Margaret Atwood’s Three Reason to Keep Physical Books

I got this embed (below) of Margaret Atwood talking about physical books versus ebooks from Biblioklept.

Summary of Margaret’s points

The three reasons for keeping physical books are:

  1. solar flares which might wipe out electronic media
  2. grid overloads resulting in brown outs
  3. internet overload (bandwidth/storage limits, too much spam/porn)

Electronic storage is fragile. If you want keep something permanently you probably want it in paper format. That’s why you can’t make e-wills.

But paper drives people crazy — it takes up so much room.

Ebooks offer portability, accessibilty, access to many books. Ebooks will probably increase reading.

But ebooks remove serendipidy — the store browse factor. How can one recreate that in e-formats?

Ebooks can also be good for those with reading difficulties – can isolate text / make it bigger.

Some notes
Umberto Eco and Jean-Claude Carriere make some similar points about the fragility of electronic formats in This is Not the End of the Book. Networks can be disrupted, and we burn through formats in less and less time. They also point out that books are not permanent, and that the history of culture is the history of deletion, of filtering. They claim that this is partly a virtue. Choosing what to save when the barbarians are at the gate results in a kind of natural selection. Ebooks might disappear in a more indiscriminatory and sudden fashion, and in the meantime the sheer amount of information available online is making evaluation harder and harder.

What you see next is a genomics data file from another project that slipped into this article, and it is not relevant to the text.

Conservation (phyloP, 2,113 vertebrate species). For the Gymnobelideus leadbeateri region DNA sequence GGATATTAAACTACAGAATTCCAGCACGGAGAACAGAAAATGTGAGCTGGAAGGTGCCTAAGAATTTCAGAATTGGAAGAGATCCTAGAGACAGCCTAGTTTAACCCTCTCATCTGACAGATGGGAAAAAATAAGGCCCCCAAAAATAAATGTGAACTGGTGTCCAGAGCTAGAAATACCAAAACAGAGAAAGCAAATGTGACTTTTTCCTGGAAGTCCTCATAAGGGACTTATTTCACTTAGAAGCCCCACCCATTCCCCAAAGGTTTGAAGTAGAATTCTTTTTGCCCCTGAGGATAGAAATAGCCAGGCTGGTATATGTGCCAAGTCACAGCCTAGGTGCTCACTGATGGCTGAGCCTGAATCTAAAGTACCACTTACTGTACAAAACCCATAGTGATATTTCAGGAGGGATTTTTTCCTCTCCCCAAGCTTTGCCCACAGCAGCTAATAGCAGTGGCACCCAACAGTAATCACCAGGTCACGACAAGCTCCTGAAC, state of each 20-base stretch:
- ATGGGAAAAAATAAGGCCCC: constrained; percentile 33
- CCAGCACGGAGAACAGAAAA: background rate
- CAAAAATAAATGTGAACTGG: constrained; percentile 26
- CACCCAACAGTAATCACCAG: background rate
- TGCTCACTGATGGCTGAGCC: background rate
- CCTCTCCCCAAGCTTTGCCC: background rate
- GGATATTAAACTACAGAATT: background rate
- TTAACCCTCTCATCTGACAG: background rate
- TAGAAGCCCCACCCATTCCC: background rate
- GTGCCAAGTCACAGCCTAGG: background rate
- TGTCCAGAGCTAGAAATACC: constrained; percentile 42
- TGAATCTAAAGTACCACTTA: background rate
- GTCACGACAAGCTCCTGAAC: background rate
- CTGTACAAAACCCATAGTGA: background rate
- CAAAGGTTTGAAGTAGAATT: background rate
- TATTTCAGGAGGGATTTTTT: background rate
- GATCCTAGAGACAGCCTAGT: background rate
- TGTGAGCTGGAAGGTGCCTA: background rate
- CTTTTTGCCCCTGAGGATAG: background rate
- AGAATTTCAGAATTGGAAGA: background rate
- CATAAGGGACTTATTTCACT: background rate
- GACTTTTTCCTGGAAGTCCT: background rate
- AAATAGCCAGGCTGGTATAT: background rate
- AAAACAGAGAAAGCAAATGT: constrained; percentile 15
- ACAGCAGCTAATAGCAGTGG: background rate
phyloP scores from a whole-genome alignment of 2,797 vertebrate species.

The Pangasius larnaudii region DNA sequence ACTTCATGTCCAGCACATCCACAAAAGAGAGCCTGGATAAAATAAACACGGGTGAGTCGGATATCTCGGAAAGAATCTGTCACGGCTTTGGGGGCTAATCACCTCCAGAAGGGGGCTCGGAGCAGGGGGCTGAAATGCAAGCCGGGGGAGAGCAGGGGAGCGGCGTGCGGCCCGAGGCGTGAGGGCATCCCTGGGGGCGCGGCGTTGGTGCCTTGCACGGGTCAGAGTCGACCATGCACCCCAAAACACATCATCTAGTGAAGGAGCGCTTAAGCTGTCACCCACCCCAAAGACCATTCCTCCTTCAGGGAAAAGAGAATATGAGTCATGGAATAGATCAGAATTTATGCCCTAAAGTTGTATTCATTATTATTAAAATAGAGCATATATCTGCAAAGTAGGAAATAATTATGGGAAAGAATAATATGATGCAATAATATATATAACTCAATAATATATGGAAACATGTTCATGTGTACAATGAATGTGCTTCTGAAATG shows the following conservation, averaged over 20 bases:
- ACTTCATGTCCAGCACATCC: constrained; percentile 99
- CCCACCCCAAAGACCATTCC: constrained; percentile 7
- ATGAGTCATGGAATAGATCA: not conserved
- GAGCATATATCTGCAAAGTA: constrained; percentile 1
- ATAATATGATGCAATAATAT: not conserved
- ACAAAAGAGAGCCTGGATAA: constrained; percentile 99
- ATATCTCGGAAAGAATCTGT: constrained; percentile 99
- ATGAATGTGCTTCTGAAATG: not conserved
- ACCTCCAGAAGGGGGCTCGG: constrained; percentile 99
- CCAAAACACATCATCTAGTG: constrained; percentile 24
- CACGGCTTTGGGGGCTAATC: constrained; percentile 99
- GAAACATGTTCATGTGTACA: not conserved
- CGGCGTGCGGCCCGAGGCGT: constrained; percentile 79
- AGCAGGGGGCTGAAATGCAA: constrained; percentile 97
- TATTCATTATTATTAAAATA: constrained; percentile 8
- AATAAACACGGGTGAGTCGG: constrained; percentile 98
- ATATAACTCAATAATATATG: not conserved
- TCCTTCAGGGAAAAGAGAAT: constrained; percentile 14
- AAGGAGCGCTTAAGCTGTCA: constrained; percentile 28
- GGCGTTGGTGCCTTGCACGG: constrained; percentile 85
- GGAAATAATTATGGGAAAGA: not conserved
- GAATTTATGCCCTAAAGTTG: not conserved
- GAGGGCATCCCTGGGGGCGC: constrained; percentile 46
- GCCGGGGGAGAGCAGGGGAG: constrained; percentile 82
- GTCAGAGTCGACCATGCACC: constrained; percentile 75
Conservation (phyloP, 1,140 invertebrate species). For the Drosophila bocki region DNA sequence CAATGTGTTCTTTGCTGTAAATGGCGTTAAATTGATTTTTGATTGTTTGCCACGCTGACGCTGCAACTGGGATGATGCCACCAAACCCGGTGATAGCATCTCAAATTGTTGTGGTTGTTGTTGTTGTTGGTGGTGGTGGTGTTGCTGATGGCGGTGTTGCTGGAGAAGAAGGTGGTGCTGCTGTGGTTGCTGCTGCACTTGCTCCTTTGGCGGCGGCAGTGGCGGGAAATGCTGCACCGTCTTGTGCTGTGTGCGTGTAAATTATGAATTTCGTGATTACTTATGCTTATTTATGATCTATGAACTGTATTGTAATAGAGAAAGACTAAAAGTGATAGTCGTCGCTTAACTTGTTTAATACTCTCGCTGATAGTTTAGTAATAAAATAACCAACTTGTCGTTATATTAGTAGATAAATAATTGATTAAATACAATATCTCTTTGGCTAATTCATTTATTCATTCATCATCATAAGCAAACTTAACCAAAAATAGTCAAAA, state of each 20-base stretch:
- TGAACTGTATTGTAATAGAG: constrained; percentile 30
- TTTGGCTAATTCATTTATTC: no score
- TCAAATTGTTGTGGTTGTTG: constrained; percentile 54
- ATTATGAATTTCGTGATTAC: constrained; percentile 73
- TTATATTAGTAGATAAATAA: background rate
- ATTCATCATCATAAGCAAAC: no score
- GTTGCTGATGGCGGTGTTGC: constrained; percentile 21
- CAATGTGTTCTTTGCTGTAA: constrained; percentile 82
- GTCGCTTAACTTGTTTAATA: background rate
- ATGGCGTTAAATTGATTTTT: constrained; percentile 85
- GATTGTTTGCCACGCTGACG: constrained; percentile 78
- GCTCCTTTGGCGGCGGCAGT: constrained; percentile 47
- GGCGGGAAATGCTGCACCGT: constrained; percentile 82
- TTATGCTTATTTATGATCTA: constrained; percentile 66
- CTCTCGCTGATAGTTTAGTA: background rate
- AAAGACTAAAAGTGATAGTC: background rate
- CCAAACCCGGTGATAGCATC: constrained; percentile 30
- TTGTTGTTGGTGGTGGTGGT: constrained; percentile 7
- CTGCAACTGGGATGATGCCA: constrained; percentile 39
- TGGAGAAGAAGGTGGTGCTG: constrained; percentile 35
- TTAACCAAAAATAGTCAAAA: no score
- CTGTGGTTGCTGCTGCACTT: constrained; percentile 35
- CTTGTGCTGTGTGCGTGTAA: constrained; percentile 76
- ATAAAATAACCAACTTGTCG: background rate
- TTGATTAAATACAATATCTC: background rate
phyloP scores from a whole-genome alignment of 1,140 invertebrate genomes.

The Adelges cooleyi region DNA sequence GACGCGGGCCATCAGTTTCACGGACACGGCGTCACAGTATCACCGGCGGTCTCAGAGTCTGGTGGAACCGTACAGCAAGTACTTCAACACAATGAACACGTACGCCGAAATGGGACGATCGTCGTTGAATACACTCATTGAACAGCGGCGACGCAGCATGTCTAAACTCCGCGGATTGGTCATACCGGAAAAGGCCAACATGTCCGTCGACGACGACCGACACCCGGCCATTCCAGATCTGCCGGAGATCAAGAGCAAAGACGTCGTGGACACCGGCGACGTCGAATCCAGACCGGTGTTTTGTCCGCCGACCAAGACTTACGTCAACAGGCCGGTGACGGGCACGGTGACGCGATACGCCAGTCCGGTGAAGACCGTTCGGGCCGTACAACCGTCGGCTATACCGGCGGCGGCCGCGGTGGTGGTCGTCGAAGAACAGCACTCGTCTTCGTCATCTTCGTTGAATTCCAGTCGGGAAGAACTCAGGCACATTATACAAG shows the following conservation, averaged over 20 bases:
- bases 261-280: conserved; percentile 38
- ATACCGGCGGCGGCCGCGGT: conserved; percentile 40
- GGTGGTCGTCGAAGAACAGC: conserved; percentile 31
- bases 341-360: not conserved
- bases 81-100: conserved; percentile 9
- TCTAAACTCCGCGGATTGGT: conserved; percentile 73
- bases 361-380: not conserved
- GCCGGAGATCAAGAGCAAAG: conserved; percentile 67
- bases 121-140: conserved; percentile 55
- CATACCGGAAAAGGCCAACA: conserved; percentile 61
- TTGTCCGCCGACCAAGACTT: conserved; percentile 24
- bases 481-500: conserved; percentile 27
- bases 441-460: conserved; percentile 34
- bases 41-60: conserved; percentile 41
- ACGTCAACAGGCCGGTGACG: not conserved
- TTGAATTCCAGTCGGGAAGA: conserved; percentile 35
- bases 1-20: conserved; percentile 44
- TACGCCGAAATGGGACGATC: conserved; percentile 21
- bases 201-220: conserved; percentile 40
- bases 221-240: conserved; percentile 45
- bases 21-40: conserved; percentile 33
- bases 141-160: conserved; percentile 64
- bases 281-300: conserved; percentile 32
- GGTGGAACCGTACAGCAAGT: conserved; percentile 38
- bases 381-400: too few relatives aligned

(Actually, of course, ebooks are not stored in RAM. If your power goes down temporarily, you can still retrieve the data later. If your power goes down permanently, well then, I guess, you discover you can’t burn ebooks to keep warm).

The serendipidy argument is a good one. This is the kind of thing that Amazon have been trying to manage online which hasn’t stopped them (tacitly or otherwise) encouraging consumers to browse in bookshops and then buy online. It’s this problem that prompted HarperCollins CEO Victoria Barnsley to suggest that bricks and morter booksellers might consider charging for browsing.

The embed

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